Amazon’s Mechanical Turk system — the “artificial artificial intelligence” business solution that slots a human in place of a computer — is notoriously opaque in its operations. Though people hunting for rote tasks have turned to Mechanical Turk for projects ranging from collecting hand-drawn pictures of sheep looking left to brainstorming porn names, no one outside (and maybe inside) the comfortable confines of Bezos-land knows just how many people make a living as Turkers, as they’re called in MTurk parlance.
When asked, Amazon declined to play ball: “Mechanical Turk doesn’t collect any demographic data from the Workers other than the country they live in,” an Amazon representative told Inverse. “Since we don’t collect this kind of information, we don’t have any statistical data to provide of how many Workers make their living off of Mechanical Turk.”
Refused — however politely — at the source, we must turn to other, rougher approximations. New York University business professor Panos Ipeirotis attempted to calculate how big Mechanical Turk was starting in 2012. By analyzing the Turk market for four years, Ipeirotis managed only to estimated that each year $10 million to $150 million passes through the system, with Amazon taking a 10 percent cut. That range is indicative of just how confounding the system is.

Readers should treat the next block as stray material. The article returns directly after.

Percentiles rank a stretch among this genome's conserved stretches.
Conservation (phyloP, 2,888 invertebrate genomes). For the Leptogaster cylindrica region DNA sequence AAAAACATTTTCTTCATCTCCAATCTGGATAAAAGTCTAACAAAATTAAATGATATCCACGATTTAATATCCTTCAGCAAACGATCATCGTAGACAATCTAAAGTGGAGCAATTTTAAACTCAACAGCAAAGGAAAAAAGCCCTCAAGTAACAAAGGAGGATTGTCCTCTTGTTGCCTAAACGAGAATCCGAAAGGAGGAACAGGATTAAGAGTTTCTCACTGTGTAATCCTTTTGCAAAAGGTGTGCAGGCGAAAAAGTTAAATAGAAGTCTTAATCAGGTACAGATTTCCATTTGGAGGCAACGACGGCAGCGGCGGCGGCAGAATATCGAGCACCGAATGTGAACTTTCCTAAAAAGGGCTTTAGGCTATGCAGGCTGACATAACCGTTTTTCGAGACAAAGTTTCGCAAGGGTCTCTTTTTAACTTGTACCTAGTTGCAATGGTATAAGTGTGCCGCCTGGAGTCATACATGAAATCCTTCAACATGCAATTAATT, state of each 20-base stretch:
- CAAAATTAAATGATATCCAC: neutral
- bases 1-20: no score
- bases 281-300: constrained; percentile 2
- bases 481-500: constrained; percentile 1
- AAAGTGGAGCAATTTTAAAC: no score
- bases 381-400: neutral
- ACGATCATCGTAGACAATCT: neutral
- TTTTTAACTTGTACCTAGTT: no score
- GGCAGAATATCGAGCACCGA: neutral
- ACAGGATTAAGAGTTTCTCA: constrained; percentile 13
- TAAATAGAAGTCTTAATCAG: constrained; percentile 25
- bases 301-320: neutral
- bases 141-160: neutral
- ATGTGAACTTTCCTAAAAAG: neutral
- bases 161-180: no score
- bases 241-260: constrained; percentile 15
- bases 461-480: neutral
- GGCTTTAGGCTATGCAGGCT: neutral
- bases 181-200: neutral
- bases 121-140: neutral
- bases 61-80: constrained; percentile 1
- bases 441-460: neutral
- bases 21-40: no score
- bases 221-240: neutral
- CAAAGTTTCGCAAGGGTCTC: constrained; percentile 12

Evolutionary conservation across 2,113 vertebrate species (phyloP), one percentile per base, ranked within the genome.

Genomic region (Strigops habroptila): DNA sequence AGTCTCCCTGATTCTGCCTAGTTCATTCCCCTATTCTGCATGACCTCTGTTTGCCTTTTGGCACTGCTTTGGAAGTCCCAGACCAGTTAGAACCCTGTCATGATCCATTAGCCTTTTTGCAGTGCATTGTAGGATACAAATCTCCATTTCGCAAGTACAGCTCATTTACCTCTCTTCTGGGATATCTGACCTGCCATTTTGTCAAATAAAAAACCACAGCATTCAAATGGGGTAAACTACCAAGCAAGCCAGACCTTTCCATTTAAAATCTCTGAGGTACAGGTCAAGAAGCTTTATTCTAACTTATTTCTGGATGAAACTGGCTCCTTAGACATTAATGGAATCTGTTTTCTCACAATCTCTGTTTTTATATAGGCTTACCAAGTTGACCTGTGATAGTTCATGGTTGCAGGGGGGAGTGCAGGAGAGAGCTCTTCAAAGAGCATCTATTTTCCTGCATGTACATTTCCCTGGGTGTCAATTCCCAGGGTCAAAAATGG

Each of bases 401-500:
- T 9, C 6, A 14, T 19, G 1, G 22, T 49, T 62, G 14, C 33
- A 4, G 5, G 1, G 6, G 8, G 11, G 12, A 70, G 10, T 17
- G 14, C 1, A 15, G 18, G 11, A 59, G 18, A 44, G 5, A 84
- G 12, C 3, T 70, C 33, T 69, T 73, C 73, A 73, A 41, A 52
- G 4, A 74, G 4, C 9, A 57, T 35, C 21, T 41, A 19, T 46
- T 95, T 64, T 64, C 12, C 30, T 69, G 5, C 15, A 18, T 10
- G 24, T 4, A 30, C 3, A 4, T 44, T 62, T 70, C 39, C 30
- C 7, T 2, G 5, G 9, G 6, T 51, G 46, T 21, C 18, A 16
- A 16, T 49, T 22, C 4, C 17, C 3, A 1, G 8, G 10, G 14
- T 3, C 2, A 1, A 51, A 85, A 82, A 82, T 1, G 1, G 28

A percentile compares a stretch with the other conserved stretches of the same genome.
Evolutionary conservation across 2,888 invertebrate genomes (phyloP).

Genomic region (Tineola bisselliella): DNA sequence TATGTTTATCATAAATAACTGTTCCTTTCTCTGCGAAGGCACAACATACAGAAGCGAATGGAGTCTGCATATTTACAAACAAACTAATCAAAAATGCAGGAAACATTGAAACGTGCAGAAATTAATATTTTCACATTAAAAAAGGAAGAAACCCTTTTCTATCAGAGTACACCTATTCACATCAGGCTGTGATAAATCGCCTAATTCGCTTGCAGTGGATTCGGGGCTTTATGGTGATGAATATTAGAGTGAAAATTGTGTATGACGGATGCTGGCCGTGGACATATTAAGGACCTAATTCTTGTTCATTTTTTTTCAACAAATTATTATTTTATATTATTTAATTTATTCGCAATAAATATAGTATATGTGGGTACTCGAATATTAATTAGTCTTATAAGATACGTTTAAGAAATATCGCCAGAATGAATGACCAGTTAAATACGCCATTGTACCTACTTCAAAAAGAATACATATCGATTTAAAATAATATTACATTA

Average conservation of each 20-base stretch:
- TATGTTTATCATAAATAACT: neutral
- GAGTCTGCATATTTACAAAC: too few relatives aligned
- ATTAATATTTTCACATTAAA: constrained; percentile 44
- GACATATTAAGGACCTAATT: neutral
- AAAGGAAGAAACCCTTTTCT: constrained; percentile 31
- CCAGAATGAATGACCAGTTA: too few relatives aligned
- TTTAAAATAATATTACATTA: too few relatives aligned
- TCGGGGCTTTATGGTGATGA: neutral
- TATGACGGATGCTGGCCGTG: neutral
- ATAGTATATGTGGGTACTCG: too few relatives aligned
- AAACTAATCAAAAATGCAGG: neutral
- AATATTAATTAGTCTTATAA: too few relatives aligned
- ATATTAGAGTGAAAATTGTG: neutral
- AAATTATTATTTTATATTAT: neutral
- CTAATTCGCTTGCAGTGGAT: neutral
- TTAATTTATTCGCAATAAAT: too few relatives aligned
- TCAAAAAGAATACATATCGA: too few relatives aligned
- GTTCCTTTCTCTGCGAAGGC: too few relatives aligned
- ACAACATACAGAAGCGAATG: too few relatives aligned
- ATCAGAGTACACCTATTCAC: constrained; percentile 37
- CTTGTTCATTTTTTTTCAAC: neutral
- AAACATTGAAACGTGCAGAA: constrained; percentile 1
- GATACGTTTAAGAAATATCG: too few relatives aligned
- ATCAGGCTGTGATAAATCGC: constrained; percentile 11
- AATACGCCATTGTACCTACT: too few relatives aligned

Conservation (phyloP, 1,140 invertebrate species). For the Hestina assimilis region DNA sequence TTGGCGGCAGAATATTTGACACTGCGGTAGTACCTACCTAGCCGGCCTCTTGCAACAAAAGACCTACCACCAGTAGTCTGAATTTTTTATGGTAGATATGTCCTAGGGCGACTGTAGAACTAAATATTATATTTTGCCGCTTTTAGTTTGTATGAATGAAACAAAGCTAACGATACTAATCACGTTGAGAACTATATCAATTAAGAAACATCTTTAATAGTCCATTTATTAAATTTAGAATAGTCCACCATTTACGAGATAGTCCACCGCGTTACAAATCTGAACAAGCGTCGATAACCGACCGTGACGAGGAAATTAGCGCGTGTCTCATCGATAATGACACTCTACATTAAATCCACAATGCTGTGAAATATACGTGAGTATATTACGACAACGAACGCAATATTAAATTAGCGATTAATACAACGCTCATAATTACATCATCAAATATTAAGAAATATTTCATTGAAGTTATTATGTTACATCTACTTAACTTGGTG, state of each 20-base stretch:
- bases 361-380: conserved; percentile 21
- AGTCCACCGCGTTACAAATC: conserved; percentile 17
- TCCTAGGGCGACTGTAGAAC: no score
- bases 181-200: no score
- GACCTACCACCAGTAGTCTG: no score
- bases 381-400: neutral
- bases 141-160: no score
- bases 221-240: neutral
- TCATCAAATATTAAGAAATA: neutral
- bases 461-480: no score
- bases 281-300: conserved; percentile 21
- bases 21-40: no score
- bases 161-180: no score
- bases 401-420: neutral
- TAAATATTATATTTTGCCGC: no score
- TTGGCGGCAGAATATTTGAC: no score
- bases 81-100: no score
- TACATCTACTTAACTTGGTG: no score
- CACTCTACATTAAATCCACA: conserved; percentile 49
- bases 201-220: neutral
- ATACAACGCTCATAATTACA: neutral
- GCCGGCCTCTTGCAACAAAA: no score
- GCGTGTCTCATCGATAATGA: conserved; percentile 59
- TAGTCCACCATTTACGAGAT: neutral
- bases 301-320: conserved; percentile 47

Kicking off a thread that would last for four years — and was updated as recently as August 2015 — on TurkNation, one of the most storied Mechanical Turk forums, turker “jawbreaker” wondered: “Does anyone make a living doing this?” It’s possible, the responses came, though the group reached consensus on the idea that $20,000 was the earnings ceiling. If that’s true — and Ipeirotis’ data are accurate — there are no more than 7,500 full-time turks at the high end. In reality the number is likely lower and they’re likely working way harder.
Geographical diversity makes it hard to work backward from the money. Some turkers make very little and may well be fine with that. Given average earnings of $20 to $300 per year, the best estimate is that there are 500,000 part-time turkers across the globe. A living minimum wage, then, is an outlier. The average per-hour compensation for a U.S. Mechanical Turk worker was estimated in 2009 to be $2.30. To get to the $8 an hour mark, one turker had to first complete 110,000 tasks to qualify as Turk Master.